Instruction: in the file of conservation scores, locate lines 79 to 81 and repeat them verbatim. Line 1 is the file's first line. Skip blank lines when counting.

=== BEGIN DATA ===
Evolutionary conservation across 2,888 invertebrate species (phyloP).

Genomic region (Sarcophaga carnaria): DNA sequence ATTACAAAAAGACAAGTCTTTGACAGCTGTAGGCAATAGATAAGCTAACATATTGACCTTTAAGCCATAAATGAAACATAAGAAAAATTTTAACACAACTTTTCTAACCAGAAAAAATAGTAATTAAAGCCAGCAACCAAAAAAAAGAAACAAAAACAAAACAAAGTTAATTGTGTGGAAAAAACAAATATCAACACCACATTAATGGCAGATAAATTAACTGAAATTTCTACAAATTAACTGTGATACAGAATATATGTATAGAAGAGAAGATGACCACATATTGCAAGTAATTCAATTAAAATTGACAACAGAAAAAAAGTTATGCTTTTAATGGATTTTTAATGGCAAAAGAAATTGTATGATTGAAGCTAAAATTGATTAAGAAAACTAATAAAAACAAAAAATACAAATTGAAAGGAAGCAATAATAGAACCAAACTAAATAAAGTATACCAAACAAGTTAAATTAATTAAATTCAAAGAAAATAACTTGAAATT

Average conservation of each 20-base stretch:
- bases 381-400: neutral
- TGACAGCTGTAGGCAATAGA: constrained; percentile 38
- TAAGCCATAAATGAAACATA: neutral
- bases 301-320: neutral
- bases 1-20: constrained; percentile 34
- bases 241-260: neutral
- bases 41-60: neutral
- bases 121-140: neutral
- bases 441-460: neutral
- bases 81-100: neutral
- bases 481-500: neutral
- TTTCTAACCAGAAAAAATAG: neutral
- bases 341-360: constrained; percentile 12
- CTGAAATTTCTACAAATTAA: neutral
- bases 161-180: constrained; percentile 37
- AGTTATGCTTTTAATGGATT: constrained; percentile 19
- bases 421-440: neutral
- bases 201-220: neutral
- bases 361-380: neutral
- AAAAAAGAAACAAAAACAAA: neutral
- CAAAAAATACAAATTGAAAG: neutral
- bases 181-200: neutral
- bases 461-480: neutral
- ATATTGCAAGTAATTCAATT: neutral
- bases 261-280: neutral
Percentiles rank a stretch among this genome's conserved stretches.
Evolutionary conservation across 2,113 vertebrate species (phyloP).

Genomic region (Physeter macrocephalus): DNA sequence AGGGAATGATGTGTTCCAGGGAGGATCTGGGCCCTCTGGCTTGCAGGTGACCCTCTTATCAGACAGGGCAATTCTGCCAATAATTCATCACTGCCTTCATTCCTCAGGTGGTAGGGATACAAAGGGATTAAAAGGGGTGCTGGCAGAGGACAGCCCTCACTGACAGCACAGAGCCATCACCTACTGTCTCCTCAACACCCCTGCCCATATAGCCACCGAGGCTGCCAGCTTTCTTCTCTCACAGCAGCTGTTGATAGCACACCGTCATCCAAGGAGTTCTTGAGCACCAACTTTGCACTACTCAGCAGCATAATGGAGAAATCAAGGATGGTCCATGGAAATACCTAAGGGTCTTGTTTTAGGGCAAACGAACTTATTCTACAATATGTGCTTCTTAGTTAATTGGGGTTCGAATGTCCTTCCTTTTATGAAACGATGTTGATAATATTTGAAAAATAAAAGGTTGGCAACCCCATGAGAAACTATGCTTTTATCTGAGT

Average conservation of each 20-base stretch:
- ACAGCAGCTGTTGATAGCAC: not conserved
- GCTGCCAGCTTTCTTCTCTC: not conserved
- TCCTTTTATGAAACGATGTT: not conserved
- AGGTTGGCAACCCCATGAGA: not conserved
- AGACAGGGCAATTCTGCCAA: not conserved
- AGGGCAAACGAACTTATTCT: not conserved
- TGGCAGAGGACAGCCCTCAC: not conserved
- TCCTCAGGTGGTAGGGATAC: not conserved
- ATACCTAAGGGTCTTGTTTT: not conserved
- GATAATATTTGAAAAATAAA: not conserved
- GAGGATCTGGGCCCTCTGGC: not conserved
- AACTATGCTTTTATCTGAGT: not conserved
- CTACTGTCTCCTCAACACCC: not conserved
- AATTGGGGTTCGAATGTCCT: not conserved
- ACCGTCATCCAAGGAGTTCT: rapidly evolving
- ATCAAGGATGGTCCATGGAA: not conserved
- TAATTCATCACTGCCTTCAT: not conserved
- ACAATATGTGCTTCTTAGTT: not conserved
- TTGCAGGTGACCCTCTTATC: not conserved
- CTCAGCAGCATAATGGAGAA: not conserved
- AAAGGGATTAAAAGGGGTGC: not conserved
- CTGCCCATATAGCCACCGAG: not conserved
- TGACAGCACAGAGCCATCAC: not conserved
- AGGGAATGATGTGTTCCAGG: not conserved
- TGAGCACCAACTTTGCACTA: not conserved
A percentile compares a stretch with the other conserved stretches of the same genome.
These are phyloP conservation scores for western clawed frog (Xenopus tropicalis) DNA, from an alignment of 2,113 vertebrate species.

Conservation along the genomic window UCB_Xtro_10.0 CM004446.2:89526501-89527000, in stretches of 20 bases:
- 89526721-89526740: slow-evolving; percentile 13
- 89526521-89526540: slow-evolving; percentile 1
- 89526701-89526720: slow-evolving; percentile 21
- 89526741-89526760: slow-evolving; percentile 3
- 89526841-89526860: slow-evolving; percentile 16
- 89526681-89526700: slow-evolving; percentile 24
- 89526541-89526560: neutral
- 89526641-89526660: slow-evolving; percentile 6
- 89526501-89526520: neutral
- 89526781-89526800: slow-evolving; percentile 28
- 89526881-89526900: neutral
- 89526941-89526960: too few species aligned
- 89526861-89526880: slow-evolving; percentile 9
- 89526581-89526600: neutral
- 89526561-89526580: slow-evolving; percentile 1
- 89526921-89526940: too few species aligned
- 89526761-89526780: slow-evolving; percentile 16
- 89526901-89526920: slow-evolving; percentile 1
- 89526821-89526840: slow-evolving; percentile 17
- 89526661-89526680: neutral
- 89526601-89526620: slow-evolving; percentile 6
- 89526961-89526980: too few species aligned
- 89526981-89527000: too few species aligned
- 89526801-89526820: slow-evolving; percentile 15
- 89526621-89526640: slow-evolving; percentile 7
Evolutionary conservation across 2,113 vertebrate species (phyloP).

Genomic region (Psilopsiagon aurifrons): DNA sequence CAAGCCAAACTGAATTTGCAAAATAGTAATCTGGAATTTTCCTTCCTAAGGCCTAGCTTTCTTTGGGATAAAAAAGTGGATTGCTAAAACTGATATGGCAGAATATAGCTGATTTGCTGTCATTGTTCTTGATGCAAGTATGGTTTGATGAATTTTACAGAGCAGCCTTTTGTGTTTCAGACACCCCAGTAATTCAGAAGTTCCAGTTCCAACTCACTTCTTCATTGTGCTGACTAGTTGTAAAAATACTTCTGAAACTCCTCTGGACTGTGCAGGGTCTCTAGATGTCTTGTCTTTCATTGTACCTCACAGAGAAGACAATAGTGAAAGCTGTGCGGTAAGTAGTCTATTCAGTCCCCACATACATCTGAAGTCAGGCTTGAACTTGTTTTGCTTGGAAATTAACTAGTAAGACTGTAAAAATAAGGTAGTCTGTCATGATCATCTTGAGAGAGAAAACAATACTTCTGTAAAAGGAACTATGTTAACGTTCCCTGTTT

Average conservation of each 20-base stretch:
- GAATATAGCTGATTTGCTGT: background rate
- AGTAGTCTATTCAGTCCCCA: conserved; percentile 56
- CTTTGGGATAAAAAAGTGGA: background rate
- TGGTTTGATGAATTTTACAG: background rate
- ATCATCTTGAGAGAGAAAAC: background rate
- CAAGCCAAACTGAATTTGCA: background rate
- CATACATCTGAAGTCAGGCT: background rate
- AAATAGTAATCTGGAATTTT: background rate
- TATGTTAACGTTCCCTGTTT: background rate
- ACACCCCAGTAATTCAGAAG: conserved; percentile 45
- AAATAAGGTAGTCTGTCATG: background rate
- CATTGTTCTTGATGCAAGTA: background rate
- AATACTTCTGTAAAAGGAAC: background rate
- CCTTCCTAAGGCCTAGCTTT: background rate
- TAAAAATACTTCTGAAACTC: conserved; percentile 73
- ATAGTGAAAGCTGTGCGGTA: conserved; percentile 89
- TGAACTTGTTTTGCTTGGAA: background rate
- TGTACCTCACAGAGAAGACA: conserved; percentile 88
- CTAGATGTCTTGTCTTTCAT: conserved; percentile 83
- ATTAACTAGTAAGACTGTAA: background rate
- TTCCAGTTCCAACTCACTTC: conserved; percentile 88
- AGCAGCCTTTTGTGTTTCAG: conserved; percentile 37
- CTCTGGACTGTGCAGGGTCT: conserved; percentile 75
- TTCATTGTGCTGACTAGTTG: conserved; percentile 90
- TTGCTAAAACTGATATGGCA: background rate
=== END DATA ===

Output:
- 89526821-89526840: slow-evolving; percentile 17
- 89526661-89526680: neutral
- 89526601-89526620: slow-evolving; percentile 6